From Strategic Culture
There was a time when Russophobia served as an effective form of population control -- used by the American ruling class in particular to command the general US population into patriotic loyalty. Not any longer. Now, Russophobia is a sign of weakness, of desperate implosion among the US ruling class from their own rotten, internal decay.
This propaganda technique worked adequately well during the Cold War decades when the former Soviet Union could be easily demonized as godless communism and an evil empire. Such stereotypes, no matter how false, could be sustained largely because of the monopoly control of Western media by governments and official regulators.
The Soviet Union passed away more than a quarter of a century ago, but Russophobia among the US political class is more virulent than ever.
This week it was evident from Congressional hearings in Washington into alleged Russian interference in US politics that large sections of American government and establishment media are fixated by Russophobia and a belief that Russia is a malign foreign adversary.
However, the power of the Russophobia propaganda technique over the wider population seems to have greatly diminished from its Cold War heyday. This is partly due to more diverse global communications which challenge the previous Western monopoly for controlling narrative and perception. Contemporary Russophobia -- demonizing Russian President Vladimir Putin or Russian military forces -- does not have the same potency for scaring the Western public. Indeed, due to greater diversity in global news media sources, it is fair to say that official Western depictions of Russia as an enemy, for example allegedly about to invade Europe or allegedly interfering in electoral politics, are met with a healthy skepticism -- if not ridicule by many Western citizens.
What is increasingly apparent here is a gaping chasm between the political class and the wider public on the matter of Russophobia. This is true for Western countries generally, but especially in the US. The political class -- the lawmakers in Washington and the mainstream news media -- are frenzied by claims that Russia interfered in the US presidential elections and that Russia has some kind of sinister leverage on the presidency of Donald Trump.
But this frenzy of Russophobia is not reflected among the wider public of ordinary American citizens. Rabid accusations that Russia hacked the computers of Trump's Democrat rival Hillary Clinton to spread damaging information about her; that this alleged sabotage of American democracy was an act of war; that President Trump is guilty of treason by colluding with a Russian influence campaign -- all of these sensational claims seem to be only a preoccupation of the privileged political class. Most ordinary Americans, concerned about making a living in a crumbling society, either don't buy the claims or view them as idle chatter.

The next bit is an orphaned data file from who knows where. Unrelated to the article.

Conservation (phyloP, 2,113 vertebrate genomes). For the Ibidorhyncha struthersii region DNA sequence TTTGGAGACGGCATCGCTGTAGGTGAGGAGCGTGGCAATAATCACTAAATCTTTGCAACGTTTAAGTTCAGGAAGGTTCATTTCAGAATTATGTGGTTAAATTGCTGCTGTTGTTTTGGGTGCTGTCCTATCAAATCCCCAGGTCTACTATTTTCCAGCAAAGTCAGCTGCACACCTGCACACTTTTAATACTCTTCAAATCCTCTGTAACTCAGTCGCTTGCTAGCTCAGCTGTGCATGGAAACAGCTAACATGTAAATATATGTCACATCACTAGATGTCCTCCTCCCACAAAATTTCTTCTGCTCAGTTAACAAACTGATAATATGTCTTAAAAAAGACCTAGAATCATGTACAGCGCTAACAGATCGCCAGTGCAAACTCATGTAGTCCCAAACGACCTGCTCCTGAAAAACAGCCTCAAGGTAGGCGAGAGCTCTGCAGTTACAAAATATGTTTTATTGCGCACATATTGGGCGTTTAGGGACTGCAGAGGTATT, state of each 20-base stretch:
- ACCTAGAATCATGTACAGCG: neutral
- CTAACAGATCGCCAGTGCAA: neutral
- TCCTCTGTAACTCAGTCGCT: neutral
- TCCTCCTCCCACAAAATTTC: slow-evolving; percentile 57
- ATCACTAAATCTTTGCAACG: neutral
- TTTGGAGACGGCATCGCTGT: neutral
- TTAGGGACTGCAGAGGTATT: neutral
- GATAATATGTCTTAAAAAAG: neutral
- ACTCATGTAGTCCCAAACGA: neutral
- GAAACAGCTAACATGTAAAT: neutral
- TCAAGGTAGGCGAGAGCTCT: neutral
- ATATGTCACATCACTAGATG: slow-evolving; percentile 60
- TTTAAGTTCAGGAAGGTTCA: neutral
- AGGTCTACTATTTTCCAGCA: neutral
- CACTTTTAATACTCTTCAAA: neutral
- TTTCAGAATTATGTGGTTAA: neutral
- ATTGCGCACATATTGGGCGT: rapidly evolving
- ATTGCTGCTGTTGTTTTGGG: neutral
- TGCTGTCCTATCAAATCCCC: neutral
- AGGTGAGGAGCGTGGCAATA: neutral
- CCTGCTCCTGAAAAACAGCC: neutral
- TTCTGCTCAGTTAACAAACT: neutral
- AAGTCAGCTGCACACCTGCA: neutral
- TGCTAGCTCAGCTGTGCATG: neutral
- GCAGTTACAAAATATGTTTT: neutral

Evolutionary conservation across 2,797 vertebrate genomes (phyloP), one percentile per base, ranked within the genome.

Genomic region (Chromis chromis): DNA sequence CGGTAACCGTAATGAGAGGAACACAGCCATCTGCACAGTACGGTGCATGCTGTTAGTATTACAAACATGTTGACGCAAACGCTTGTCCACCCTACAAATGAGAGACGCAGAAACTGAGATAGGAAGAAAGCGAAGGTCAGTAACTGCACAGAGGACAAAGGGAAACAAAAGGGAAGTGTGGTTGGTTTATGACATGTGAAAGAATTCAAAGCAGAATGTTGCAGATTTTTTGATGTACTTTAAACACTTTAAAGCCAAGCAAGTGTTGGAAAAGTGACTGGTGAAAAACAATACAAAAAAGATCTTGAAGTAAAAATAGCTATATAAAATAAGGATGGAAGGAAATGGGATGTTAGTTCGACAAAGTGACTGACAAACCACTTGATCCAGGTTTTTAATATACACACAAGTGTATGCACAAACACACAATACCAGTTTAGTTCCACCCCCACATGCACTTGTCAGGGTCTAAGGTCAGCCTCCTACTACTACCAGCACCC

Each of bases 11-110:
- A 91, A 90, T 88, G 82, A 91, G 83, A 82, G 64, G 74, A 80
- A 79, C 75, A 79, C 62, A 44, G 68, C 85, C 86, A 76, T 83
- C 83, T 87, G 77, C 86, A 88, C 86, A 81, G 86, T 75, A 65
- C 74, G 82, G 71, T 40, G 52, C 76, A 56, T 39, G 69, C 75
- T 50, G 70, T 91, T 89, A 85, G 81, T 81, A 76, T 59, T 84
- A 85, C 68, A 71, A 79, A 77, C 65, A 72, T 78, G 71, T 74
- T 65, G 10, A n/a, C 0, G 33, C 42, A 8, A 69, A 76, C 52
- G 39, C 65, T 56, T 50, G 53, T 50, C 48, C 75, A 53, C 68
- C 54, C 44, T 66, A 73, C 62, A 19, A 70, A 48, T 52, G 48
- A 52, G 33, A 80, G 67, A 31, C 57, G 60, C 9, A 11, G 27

Kremlin spokesman Dmitry Peskov this week dismissed the Congressional hearings into alleged Russian interference in US politics. He aptly said that US lawmakers and the corporate media have become entangled in their own fabrications. They are trying to find evidence for conclusions that they have already made, said Peskov.
Other suitable imagery is that the US political class are tilting at windmills, chasing their own tails, or running from their own shadows. There seems to be a collective delusional mindset.
Unable to accept the reality that the governing structure of the US has lost legitimacy in the eyes of the people, that the people rebelled by electing an outsider in the form of business mogul-turned-politician Donald Trump, that the collapse of American traditional politics is due to the atrophy of its bankrupt capitalist economy over several decades -- the ruling class have fabricated their own excuse for demise by blaming it all on Russia.
The American ruling class cannot accept, or come to terms, with the fact of systemic failure in their own political system. The election of Trump is a symptom of this failure and the widespread disillusionment among voters towards the two-party train wreck of Republicans and Democrats. That is why the specter of Russian interference in the US political system had to be conjured up, by necessity, as a way of explaining the abject failure and the ensuing popular revolt.
Russophobia was rehabilitated from the Cold War closet by the American political establishment to distract from the glaring internal collapse of American politics.
The corrosive, self-destruction seems to know no bounds. James Comey, the head of the Federal Bureau of Investigation, told Congress this week that the White House is being probed for illicit contacts with Russia. This dramatic notice served by Comey was greeted with general approval by political opponents of the Trump administration, as well as by news media outlets.
The New York Times said the FBI was in effect holding a criminal investigation at the doorstep of the White House.
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